About Southwest Waterfront
While it may be easy to forget, one of the underlying reasons the founding fathers chose Washington as the site of the new Federal city was due to its waterways accessibility. Although it is not often thought of in these terms, Washington is a port city. And, every port city has a waterfront. Here, it is located in southwest Washington, in the shadows of the Capitol Dome.
When L’Enfant developed his plans for America’s new capital city, he envisioned the Waterfront as a fantastic entryway into the heart of the city. Here, visitors would be met by bustling commerce, a large military reservation and residents that exemplified the character of new American power. Those living in Washington at the time heeded this vision. Speculators and wealthy citizens bought large tracts of land in an effort to develop the waterfront. History has repeated itself.
While within walking distance of many desirable places in the city – Nats Stadium, the National Mall, Chinatown – it very distinctly remains its own little island. To the north, the Southwest Freeway isolates the neighborhood from the rest of DC. South Capitol Street, on its eastern border, segregates Southwest Waterfront from Navy Yard and Nationals Park. To the south lies Fort McNair and Buzzard Point, while the Washington Channel acts as a natural border to the west.
Today, much of the neighborhood’s housing stock reflects the effects of urban renewal in the 1950’s. Townhouse condos and luxury residences line G Street SW, but the majority of housing comprises of mid-century modern elevated condos and co-ops from the ‘60’s: boxy and concrete. Yet, juxtaposed with these space age apartments are some of the oldest residences in DC – row houses dating back to the 1700s that are listed on the National Register of Historic Places.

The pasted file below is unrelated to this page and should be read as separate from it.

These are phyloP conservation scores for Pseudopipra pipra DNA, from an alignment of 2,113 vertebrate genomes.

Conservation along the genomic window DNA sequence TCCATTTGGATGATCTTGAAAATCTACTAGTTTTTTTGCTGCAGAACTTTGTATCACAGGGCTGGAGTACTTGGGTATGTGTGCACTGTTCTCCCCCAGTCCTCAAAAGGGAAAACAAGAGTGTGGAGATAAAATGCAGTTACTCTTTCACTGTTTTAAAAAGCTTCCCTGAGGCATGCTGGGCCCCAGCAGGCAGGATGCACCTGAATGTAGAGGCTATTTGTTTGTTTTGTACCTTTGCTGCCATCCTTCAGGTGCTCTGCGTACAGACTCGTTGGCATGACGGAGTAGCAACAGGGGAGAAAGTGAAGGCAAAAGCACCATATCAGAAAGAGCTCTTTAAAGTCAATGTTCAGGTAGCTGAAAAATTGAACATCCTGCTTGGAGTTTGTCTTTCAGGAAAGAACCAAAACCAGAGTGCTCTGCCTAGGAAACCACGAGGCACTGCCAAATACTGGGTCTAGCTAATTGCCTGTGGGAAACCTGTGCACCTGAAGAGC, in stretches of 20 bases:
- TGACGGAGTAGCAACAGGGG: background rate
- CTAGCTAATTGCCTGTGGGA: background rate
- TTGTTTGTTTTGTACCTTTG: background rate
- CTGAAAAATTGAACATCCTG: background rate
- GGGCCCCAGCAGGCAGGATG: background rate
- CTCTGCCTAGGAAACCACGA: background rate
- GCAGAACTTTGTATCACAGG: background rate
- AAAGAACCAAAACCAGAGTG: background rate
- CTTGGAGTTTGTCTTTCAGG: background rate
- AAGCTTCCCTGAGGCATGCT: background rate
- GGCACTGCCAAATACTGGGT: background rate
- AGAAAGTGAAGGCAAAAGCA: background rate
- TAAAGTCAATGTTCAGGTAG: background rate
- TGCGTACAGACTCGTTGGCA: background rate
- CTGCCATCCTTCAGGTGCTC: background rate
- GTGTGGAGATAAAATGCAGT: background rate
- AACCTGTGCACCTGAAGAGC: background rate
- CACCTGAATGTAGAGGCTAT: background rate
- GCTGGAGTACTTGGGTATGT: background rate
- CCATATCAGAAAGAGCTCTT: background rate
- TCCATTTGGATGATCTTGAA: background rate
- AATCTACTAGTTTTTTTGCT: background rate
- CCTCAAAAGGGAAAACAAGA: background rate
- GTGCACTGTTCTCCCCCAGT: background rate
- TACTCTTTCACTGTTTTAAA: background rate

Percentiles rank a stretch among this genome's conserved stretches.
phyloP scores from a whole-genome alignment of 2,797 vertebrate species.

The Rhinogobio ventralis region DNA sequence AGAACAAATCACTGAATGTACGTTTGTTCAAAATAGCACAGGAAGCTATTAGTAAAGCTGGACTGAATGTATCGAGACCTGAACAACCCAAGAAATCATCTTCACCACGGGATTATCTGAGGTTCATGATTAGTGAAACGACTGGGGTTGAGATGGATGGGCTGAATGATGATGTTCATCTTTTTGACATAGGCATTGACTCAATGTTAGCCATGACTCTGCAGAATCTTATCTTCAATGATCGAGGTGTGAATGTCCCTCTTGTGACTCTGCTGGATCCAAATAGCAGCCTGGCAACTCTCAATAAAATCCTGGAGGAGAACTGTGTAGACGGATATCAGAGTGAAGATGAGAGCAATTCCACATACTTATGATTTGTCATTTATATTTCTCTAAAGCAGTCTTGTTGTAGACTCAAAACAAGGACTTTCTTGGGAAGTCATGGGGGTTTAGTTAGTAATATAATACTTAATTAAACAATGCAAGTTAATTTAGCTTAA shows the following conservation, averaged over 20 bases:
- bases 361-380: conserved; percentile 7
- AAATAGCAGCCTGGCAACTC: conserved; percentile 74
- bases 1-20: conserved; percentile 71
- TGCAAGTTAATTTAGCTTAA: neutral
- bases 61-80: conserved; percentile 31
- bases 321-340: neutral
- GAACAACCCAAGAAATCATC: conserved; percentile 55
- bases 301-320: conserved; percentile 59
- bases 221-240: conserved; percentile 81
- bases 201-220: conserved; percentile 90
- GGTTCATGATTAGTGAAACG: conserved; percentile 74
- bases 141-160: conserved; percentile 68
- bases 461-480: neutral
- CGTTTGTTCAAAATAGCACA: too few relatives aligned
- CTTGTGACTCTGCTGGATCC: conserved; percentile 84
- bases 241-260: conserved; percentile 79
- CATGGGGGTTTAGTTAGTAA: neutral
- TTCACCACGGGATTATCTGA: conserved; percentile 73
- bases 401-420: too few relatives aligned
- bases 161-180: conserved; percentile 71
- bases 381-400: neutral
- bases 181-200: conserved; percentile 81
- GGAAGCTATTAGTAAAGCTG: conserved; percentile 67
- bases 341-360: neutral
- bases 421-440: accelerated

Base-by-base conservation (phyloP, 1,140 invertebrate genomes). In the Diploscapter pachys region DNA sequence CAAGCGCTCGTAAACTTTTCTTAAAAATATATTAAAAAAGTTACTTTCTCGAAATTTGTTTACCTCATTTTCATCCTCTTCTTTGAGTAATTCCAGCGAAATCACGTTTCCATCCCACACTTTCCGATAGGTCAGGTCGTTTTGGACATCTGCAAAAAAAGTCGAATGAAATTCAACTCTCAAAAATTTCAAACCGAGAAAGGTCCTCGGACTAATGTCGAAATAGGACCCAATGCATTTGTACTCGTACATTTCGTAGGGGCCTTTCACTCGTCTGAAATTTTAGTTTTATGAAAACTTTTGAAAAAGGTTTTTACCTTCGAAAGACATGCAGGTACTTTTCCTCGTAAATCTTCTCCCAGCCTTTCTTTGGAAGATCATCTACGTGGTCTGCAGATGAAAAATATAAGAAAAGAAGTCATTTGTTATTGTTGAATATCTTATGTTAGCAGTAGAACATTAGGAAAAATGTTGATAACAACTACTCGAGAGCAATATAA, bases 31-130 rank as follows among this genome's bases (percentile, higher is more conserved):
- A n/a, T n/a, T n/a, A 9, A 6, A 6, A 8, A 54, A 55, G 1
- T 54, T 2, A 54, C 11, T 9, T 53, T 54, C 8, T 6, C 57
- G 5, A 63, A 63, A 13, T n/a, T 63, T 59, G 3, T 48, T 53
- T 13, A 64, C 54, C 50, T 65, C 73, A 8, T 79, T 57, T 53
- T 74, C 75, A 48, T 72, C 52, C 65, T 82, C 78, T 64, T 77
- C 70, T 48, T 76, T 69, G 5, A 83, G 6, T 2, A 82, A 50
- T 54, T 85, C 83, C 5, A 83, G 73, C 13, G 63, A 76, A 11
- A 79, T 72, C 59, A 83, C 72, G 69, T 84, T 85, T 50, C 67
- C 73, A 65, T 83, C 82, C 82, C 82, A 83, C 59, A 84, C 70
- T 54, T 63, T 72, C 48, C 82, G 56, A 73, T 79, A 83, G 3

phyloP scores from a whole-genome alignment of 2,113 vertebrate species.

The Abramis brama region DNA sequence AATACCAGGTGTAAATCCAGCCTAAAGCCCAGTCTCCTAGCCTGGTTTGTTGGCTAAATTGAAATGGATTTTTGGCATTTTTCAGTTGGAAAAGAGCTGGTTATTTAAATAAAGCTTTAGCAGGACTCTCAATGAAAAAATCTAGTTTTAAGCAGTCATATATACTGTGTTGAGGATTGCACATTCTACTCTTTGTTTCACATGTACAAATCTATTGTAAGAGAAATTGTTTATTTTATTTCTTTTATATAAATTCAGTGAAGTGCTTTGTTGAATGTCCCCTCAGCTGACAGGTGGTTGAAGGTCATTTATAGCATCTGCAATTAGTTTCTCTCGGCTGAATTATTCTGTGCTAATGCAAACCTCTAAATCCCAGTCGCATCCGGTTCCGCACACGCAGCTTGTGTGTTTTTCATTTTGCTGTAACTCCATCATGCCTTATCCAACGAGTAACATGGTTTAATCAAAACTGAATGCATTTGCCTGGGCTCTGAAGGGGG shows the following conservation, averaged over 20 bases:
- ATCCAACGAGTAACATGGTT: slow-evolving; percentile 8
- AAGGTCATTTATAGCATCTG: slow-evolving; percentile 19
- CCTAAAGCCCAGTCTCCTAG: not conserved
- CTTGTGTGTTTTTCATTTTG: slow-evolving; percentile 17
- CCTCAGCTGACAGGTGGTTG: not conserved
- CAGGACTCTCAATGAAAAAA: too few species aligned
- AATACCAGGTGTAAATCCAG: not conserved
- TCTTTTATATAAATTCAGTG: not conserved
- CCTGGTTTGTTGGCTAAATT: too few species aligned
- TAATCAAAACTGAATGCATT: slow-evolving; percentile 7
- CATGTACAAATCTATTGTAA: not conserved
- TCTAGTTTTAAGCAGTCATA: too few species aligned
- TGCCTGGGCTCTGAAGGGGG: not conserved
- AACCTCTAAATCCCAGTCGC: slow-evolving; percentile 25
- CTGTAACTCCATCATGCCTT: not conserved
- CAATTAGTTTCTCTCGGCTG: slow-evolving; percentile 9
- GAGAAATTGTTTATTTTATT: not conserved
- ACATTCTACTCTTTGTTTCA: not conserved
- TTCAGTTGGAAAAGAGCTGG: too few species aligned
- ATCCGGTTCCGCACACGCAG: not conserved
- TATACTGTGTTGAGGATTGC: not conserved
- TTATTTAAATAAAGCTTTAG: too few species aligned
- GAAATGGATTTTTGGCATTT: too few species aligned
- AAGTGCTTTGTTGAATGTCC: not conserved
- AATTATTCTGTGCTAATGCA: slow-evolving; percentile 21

One major draw of the area that has persisted and remained unchanged for over two centuries is the Maine Avenue Fish Market This market, also known as ‘The Wharf’ or ‘The Fish Wharf’ has been a vital part of the District’s character since it opened in 1805. It is one of the few surviving fish markets on the East Coast and the oldest in the country, surpassing Fulton Market in New York by seventeen years. Ten stores occupy the establishment, each offering a specialty, which are opened daily. Floating barges line the pier along Water Street as a tribute to the original pattern of yore, when the vessels journeyed the sixty miles to Colonial Beach, Virginia from where they harvested the bay.
The development of the Waterfront area has been essential in creating a new version of its old success. While most of the old neighborhood has been razed, cherished landmarks were kept. Added to these have been some of the most modern buildings of the city. As the Waterfront continues down its path, it is becoming a very exciting neighborhood in which to become a part, and, it is attracting folks from far and wide.
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